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Development of universal influenza vaccines gaining precedence: GlobalData

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The current influenza vaccines only provide protection against a limited number of strains

Interim results from a recent study on influenza vaccine effectiveness (VE) estimations for the 2022/2023 season across six European countries has found VE to be only 27-44 per cent for influenza A and ≥ 50 per cent for influenza B, highlighting a longstanding unmet need for more effective seasonal influenza vaccines. The current influenza vaccines only provide protection against a limited number of strains, with the strains predicted to be dominant in the upcoming season selected for inclusion in the vaccines. However, research into universal influenza vaccines is gaining precedence, with several of these candidates entering clinical development, says GlobalData

Nusrat Haque, Infectious Disease Analyst, GlobalData comments, “The concept of a universal influenza vaccine is that it provides more durable protection against a wider variety of influenza strains than quadrivalent influenza vaccines, including unanticipated strains. In an ideal scenario this should eliminate the need to develop influenza vaccines on an annual basis, freeing up resources and saving patients from the inconvenience of annual vaccinations. Ultimately one of the biggest benefits of a universal influenza vaccine is that it could help to contain a potential pandemic.”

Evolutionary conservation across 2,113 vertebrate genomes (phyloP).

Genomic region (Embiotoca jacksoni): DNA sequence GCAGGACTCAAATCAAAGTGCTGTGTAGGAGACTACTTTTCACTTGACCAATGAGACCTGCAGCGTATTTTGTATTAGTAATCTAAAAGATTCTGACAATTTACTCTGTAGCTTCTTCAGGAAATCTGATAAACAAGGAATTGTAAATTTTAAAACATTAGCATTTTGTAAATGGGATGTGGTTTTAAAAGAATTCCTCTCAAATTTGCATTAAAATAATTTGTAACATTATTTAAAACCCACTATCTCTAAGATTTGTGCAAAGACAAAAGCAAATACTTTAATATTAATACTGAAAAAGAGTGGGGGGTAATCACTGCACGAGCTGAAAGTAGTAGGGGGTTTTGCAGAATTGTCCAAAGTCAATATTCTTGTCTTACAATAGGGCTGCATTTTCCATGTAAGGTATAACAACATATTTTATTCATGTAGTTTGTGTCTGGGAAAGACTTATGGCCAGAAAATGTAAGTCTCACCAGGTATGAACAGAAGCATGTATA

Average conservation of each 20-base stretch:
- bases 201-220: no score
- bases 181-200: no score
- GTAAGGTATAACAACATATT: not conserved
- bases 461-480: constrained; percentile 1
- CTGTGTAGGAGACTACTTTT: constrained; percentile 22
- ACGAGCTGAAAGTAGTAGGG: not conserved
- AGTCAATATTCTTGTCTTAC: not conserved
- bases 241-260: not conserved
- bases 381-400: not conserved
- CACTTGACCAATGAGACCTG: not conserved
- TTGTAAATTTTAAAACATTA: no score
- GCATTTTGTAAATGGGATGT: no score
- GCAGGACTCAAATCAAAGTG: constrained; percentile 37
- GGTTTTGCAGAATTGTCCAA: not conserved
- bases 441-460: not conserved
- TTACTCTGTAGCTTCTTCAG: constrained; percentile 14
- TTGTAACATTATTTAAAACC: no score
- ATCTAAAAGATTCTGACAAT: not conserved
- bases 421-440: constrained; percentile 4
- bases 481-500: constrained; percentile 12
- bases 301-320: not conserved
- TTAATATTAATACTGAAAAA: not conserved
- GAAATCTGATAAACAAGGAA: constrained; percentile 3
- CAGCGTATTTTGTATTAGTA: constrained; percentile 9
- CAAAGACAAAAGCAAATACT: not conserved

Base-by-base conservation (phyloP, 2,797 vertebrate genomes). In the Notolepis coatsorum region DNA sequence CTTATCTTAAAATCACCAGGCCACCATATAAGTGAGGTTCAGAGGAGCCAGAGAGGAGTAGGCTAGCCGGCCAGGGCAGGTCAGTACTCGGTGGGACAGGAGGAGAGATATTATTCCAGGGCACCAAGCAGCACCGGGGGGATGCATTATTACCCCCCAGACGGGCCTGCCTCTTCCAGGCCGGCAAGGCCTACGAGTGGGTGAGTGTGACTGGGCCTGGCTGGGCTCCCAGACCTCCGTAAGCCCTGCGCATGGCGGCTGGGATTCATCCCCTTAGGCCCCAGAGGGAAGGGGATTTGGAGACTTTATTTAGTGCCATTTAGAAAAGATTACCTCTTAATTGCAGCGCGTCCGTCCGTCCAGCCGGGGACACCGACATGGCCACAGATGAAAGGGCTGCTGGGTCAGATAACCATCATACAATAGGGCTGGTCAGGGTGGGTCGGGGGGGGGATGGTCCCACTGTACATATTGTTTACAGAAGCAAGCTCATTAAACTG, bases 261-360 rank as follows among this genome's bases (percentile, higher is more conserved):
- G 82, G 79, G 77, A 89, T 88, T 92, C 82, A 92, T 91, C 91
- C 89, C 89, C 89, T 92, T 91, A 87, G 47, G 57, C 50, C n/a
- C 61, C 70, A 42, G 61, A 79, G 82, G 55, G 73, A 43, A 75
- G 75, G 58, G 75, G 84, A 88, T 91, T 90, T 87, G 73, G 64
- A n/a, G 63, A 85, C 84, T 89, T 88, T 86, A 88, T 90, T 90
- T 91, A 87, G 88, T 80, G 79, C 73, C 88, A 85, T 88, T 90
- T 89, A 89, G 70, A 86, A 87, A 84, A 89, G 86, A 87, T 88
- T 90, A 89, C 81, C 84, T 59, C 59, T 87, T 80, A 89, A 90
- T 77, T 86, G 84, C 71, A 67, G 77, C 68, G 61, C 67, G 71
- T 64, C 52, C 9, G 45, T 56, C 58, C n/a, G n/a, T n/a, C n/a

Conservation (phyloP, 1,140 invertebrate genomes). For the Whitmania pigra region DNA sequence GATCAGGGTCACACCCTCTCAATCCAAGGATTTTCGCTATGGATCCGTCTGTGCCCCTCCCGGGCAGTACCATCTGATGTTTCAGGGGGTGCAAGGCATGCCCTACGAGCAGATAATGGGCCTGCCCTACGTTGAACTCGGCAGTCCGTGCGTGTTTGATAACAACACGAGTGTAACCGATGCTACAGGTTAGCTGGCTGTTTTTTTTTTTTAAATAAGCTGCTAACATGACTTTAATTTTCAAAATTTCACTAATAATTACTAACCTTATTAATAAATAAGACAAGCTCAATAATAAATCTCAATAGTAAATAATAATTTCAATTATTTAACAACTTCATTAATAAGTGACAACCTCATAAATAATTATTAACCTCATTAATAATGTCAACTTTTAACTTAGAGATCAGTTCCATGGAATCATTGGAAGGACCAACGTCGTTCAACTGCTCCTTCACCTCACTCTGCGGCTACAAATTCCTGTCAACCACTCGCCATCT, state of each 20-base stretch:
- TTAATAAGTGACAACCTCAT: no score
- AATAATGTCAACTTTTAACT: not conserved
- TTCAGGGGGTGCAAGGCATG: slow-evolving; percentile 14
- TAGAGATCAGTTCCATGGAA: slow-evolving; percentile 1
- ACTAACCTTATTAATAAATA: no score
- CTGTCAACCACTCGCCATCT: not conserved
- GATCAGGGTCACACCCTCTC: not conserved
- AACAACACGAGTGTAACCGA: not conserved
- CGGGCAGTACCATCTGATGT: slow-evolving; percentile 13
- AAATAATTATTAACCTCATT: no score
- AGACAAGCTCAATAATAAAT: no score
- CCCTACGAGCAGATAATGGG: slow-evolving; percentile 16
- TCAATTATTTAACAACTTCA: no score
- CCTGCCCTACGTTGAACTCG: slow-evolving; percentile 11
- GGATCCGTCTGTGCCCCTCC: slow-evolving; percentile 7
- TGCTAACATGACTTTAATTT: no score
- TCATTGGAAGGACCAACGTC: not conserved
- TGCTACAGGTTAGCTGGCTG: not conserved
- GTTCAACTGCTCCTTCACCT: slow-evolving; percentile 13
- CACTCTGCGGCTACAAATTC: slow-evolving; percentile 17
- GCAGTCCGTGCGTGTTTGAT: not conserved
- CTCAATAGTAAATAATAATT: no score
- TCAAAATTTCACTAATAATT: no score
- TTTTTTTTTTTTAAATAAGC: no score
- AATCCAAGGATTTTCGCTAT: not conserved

Some candidates have already reached clinical development. For example, Imutex’s FLU-v has demonstrated positive results in protecting against the intranasal challenge of wild-type (H1N1)pdm09 influenza A virus in a Phase IIb trial. In addition, Osivax’s OVX-836 provided protective efficacy in reducing influenza-like-illnesses, confirmed by polymerase chain reaction (PCR), in a Phase IIa trial, and is being evaluated in further Phase II studies.

Haque continues, “GlobalData estimates that in 2022 the lab-confirmed seasonal influenza mortality rate across all ages was 1.24 per 100,000 in the US. However, a universal vaccine that confers immunity against a wide range of influenza strains could drastically reduce the influenza-related hospitalization and mortality.”

The first mRNA-based universal vaccine, H1ssF-3928 mRNA-LNP, which was designed by the Vaccine Research Centre (VRC) of the National Institute of Allergy and Infectious Diseases (NIAID), has also recently advanced to Phase I clinical development in the US. The vaccine will be tested for safety and immunogenicity against an approved quadrivalent seasonal influenza vaccine.

Haque concludes, “The advantage of designing an mRNA-based universal influenza vaccine is that it could potentially be tested and produced quickly on a large scale, resulting in faster distribution to larger numbers of patients.”

 

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